Rachel Israel's film, Keep the Change, has been a long time coming.
The 2013 School of the Arts alumna's creation, which premieres at the Tribeca Film Festival this month, began as a short film for her graduate school thesis project. But Israel knew it had to become a feature length film.
"I had the idea of the feature even before I made the MFA short," she told The Low Down.
Breaking With Tradition
Keep the Change is a romantic drama starring Brandon Polansky—a long-time friend of Israel's—and Samantha Elisofon, as two individuals with autism who meet at a support group for adults with disabilities and fall in love.
The original short was shot in summer 2012 and was completed in 2013. That same year, it went on to win the Focus Features Best Film Award at the Columbia University Film Festival.
Israel (pictured right) said many films portraying people on the spectrum focus mainly on the individuals' caretakers or families. But, she knew the most compelling theme for her project was the love story. This was not her only departure from production norms. Rather than hiring experienced actors, she broke with tradition and cast non-professional actors with autism.
"For me, it was a blast," Israel said about working with the cast. "It was definitely a special challenge and so rewarding. I was delighted by how well they did as actors."
She added that she noticed "no difference" in the results of working with non-professional actors and a more seasoned group.
"People don't know whether these people are professional actors or not," Israel said of viewers' reaction to the film. "The performances are so good they assume they're professionals."
Israel was committed to extending the short into a feature, but said she had been spinning her wheels for a couple years, trying to raise money for the project.
"There was an expiration date because if too much time went by, we would need to revise for an older cast," Israel said, adding that the film's other producers at the time were "awesome," but working remotely, which was a challenge as they decided to move into production.
And then she met Kurt.
A Strong Partnership
Kurt Enger '07SOA (pictured right), met the director at a School of the Arts alumni breakfast in February 2015, after being introduced by mutual friend Professor Eric Mendelsohn.
"We talked about what we were working on and Rachel said 'I'm looking to make my first feature,'" he told The Low Down. "She was looking for some help filming out in Coney Island."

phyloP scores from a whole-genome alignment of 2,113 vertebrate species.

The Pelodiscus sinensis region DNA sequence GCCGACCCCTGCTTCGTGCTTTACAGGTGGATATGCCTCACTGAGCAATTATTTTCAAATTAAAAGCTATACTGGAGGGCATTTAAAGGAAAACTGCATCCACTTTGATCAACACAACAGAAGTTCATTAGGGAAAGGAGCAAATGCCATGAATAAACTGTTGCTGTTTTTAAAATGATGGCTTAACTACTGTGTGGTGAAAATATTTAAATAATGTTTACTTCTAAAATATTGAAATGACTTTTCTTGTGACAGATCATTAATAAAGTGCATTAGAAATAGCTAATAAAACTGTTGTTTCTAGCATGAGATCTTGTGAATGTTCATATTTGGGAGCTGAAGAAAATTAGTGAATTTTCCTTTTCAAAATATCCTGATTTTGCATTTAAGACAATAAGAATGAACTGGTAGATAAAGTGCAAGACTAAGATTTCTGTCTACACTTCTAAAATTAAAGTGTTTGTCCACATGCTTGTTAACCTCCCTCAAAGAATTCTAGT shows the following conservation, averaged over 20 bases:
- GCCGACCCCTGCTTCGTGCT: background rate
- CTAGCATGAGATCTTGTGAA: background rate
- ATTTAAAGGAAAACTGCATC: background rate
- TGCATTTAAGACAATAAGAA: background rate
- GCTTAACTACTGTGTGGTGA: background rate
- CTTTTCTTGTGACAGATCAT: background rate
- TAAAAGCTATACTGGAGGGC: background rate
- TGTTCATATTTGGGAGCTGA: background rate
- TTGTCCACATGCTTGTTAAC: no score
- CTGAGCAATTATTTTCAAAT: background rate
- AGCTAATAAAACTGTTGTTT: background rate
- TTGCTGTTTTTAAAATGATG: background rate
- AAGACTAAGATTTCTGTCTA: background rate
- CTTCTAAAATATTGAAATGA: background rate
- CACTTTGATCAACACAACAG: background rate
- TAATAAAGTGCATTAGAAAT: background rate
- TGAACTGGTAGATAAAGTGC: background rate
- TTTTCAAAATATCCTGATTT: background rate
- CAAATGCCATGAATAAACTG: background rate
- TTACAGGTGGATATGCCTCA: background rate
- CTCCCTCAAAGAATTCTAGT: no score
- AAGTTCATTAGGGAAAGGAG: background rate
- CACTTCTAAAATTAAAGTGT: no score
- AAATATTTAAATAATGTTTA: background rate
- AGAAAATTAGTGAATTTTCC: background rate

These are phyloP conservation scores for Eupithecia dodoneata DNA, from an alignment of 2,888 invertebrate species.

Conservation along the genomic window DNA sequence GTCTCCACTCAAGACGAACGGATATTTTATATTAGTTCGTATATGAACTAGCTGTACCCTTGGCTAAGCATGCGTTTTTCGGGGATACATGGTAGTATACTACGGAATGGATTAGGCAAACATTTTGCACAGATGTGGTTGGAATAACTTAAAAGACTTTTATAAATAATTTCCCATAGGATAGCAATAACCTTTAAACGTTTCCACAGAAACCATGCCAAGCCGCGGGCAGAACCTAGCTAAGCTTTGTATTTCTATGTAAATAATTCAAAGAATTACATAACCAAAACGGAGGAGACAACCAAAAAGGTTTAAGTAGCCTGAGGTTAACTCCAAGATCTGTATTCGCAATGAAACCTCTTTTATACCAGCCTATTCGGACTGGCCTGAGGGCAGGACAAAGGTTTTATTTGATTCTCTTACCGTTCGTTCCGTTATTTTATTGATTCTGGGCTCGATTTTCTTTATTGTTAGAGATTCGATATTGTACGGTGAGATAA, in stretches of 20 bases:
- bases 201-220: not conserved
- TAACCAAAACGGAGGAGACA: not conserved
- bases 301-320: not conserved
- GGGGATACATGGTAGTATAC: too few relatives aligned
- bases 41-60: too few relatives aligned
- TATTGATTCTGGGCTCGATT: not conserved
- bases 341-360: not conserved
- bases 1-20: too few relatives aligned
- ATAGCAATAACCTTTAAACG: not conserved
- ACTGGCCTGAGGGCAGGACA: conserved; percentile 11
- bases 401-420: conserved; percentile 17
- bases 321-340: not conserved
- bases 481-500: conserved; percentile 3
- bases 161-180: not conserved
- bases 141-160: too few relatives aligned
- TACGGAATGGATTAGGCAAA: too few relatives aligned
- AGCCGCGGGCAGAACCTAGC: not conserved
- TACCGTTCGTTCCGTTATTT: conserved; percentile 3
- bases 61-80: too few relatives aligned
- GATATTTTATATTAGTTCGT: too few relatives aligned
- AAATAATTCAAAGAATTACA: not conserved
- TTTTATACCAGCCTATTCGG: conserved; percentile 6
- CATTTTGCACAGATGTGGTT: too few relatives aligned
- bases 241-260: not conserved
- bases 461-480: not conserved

After Israel described her project, Enger told her: "'Before you make your movie, you have to see this short film.' Rachel said 'I made that, that's my thesis film!' After that, we decided we were going to meet up for coffee."
"When I met Kurt it really got us unstuck," Israel said. "He brought the whole production team together. Kurt had so much confidence in this idea that it could get made."
Enger helped organize a crowdfunding campaign in April 2015 to raise a significant part of the funding needed to make the movie. The campaign was a success and they shot Keep the Change in August 2015.
Keep the Change's creation wasn't the only good thing to come out of that chance breakfast meeting—Israel and Enger were engaged in December 2015, married in June 2016, and had a baby last October.
Columbia As an Artistic Home
The couple said they owe a lot to Columbia for their success in the film industry.
"This film couldn't be developed at any other film program," Israel said. "There is something very unique about Columbia in how much they encourage the development of individual artistic voices. I received the kind of support [I needed] to experiment and the freedom to fail. Columbia allowed me to play around with this and develop this idea."
Israel said most of the key crew were fellow alumni and she's currently developing a script in her writing group with other Columbians.
"Columbia Film nurtures collaboration between peers," Enger added, encouraging current students to take advantage of the resources Columbia provides. "Your peers are your best resources now and moving forward after graduation," he said. "Some of my best friends and collaborators are from Columbia. Take advantage of all people around you."
And, he reiterated, he and Israel's Columbia background helped them twofold.
"You can get your movie done, and you may find the love of your life."
Check out Israel's thesis short below, and then watch the feature version of Keep the Change in person on April 23 with Israel, Enger, and other Columbia alumni at its Tribeca Film Festival premiere.
Production stills courtesy of Keep The Change/Tribeca Film Festival. Photos courtesy of Rachel Israel and Kurt Enger.